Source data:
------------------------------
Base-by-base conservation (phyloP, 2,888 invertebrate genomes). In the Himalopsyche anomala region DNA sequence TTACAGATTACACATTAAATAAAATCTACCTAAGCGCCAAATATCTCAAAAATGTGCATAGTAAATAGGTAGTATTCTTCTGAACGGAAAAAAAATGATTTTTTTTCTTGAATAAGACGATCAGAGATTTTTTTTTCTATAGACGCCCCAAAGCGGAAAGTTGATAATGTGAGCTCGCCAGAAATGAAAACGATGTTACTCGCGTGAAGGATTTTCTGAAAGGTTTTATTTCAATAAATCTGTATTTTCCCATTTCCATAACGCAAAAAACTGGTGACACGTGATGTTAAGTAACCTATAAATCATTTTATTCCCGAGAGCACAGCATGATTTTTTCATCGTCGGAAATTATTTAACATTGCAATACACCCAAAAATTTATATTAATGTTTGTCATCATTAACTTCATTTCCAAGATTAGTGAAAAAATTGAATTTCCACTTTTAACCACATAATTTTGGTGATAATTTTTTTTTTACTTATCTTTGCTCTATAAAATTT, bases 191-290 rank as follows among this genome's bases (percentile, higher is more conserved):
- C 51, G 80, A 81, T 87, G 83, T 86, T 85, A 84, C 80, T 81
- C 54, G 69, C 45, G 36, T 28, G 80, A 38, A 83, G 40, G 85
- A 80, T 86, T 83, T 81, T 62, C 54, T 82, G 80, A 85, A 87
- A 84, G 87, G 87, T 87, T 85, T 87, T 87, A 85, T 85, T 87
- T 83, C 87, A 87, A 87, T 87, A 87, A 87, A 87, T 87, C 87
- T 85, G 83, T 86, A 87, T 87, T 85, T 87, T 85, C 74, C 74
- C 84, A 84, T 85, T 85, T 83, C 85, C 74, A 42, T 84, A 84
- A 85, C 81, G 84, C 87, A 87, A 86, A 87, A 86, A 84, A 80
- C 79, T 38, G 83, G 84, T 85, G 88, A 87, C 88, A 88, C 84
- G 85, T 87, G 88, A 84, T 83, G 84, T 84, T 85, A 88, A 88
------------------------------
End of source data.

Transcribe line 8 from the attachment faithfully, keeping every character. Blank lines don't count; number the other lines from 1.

- C 84, A 84, T 85, T 85, T 83, C 85, C 74, A 42, T 84, A 84